Veteran Eagles know for sure now that they are expected to report to the NovaCare Complex on Tuesday for the start of training camp, since the NFL and the players’ association have agreed to revisions to the collective bargaining agreement.

Beyond that? Like many of us in the time of a pandemic, they figure they’ll just have to see how it goes.

“It’s at least going to get started,” center Jason Kelce said over the weekend. “How it goes after that probably depends on how well we keep the virus from contaminating the whole building, how other teams do.”

Most players haven’t been allowed in team facilities, but because of some chronic wear-and-tear issues from nine years on the line, Kelce has an exemption to get treatment. He said he’s been getting nasal-swab tested at NovaCare every Thursday for the past few months. Everyone in the facility must wear a mask, and once camp starts, players’ movements will be monitored to keep track of their interactions.

Asked about the test, Kelce said he didn’t find it uncomfortable, and that he hasn’t had to wait long for results: “It’s really quick. You usually find out the next day.”

Running back Boston Scott was on a union conference call Friday night in which union leadership answered as many questions as it could about how all of this is supposed to work, in 32 NFL cities. Scott said he understood he will need to test negative twice for the coronavirus before he really does anything.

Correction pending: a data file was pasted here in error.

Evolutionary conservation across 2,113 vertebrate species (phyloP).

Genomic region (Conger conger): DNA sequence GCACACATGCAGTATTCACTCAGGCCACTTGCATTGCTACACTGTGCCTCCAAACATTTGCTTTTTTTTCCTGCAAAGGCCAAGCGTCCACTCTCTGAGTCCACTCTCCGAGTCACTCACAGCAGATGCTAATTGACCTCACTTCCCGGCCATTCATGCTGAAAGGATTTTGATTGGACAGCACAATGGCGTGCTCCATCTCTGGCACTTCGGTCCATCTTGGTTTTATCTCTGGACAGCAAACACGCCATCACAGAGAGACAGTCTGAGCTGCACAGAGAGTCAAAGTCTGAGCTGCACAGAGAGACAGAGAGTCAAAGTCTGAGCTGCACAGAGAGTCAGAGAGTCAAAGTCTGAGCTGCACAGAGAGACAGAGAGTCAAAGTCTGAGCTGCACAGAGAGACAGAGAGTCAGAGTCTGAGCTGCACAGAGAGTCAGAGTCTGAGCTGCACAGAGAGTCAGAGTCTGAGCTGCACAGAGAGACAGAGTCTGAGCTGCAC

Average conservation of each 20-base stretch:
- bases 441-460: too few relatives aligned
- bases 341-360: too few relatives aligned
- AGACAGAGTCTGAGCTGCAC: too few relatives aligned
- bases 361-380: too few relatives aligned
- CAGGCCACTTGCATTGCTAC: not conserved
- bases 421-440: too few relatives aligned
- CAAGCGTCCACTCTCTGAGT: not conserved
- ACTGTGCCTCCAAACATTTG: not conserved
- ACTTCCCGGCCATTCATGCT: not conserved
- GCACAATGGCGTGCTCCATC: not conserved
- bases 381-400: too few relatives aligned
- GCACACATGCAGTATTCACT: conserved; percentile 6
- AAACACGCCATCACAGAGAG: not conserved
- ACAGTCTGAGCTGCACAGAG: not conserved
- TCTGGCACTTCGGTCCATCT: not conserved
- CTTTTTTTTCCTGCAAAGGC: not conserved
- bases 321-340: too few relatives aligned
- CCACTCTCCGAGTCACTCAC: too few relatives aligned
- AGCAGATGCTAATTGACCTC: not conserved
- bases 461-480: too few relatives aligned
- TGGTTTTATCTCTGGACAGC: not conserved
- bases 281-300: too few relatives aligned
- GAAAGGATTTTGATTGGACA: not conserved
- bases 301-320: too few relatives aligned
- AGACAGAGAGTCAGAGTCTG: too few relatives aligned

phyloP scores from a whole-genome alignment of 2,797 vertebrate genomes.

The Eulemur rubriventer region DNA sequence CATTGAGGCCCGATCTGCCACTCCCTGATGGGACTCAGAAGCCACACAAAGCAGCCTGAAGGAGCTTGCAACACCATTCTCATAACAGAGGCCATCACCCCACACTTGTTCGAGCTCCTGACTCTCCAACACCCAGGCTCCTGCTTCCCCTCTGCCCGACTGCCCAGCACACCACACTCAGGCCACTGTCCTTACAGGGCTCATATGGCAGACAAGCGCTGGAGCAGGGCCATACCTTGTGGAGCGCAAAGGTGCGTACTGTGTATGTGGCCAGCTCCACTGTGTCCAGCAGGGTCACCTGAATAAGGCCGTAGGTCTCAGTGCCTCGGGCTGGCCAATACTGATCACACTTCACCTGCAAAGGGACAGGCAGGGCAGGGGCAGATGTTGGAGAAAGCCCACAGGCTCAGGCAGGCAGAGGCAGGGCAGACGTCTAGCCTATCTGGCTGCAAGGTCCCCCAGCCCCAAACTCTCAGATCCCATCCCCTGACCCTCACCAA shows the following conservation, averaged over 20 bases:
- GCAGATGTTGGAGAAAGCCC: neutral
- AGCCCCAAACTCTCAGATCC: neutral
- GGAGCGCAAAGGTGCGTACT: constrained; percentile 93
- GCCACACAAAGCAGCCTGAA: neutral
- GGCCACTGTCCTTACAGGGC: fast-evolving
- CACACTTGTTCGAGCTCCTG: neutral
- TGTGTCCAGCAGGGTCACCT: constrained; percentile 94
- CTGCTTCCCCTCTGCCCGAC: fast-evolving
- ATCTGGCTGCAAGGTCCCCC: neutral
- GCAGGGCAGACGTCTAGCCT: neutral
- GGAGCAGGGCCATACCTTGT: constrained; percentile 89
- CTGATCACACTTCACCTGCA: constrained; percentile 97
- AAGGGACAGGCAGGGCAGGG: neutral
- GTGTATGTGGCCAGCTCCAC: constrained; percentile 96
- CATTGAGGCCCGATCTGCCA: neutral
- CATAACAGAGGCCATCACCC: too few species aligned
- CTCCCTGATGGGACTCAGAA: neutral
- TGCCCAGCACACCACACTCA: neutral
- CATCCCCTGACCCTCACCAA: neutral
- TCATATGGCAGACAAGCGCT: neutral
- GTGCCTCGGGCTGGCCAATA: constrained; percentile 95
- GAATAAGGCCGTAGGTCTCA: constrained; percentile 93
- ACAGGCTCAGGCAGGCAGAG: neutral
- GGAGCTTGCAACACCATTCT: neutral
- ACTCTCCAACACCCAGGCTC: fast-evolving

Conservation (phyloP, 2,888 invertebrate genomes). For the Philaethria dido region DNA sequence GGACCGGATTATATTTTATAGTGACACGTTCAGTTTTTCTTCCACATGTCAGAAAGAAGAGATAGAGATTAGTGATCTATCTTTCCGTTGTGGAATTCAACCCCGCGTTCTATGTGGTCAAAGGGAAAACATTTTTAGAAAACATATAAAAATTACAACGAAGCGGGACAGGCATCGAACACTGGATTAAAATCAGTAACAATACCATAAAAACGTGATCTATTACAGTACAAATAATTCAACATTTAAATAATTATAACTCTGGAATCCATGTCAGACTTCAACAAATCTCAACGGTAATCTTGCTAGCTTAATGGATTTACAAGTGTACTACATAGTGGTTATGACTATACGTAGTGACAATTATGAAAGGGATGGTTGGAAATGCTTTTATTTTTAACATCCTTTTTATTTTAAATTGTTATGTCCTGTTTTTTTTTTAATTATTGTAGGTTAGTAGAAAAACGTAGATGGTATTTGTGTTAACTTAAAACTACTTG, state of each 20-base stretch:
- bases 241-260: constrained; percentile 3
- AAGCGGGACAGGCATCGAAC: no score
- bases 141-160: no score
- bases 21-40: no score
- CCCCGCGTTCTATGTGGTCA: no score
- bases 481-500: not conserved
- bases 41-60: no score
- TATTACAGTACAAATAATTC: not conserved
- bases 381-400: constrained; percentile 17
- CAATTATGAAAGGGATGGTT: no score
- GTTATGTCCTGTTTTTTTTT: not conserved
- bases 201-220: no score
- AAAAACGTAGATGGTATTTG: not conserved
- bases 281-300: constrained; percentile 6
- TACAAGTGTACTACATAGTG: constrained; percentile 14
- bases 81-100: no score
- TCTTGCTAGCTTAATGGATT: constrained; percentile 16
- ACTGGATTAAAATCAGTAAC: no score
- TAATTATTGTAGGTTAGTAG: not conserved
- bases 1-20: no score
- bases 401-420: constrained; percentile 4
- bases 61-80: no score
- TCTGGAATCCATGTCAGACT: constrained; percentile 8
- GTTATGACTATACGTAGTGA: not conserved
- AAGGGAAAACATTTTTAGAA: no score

“Test the first day, take a day off, completely away from the building, test again, take another day off away from the building, and then, based on two negative tests, we’ll be able to proceed from there,” he said.

Once camp actually starts, players are to be tested every day for at least the first two weeks. They won’t be practicing the way they normally would during that period, given that the full 2020 squad will be gathering for the first time and has no base of spring work to draw upon.

“We’re going to be involved with the strength and conditioning staff for a good bit of the [acclimating period.] From there, it’s going to be like OTA phases -- non-padded stuff. … They reduced the number of padded practices from 16 to 14,” Scott noted, with no pads allowed until Aug. 17.

Teams can start with as many as 90 players, though they must be down to 80 by Aug. 16. With no preseason games this year, a lot of the roster padding isn’t necessary; having huge rosters only makes it tougher to keep everyone safe.

There are three tiers of access for people interacting with the players, and everyone involved will be carefully monitored. But unlike the NBA and the NHL, which are dealing with much smaller rosters and a shorter time period before concluding their seasons, NFL teams won’t be in any sort of 24-hour bubble. Everyone goes home at night, though there is a hotel option.

Kelce is married, with a 9-month-old daughter, but he said he would have quarantined in a hotel for the season if necessary. He said he was surprised at how many players were not willing to do so, when options were being discussed.

“I definitely don’t want to spend time away from my wife and daughter, but for a season, I’ll stay in hotels. The type of money they’re going to pay me, if that was the safest way to do it, [I would],” he said. Kelce is in the middle of a three-year, $24.5 million deal. “I don’t think that necessarily was [the safest way]. It became clear that wasn’t going to be the route taken by the NFL.”

Does he think he and his family will be safe? Kelce acknowledged that he thinks about younger Eagles “wanting to have some social interaction outside of football,” which he said he certainly understands.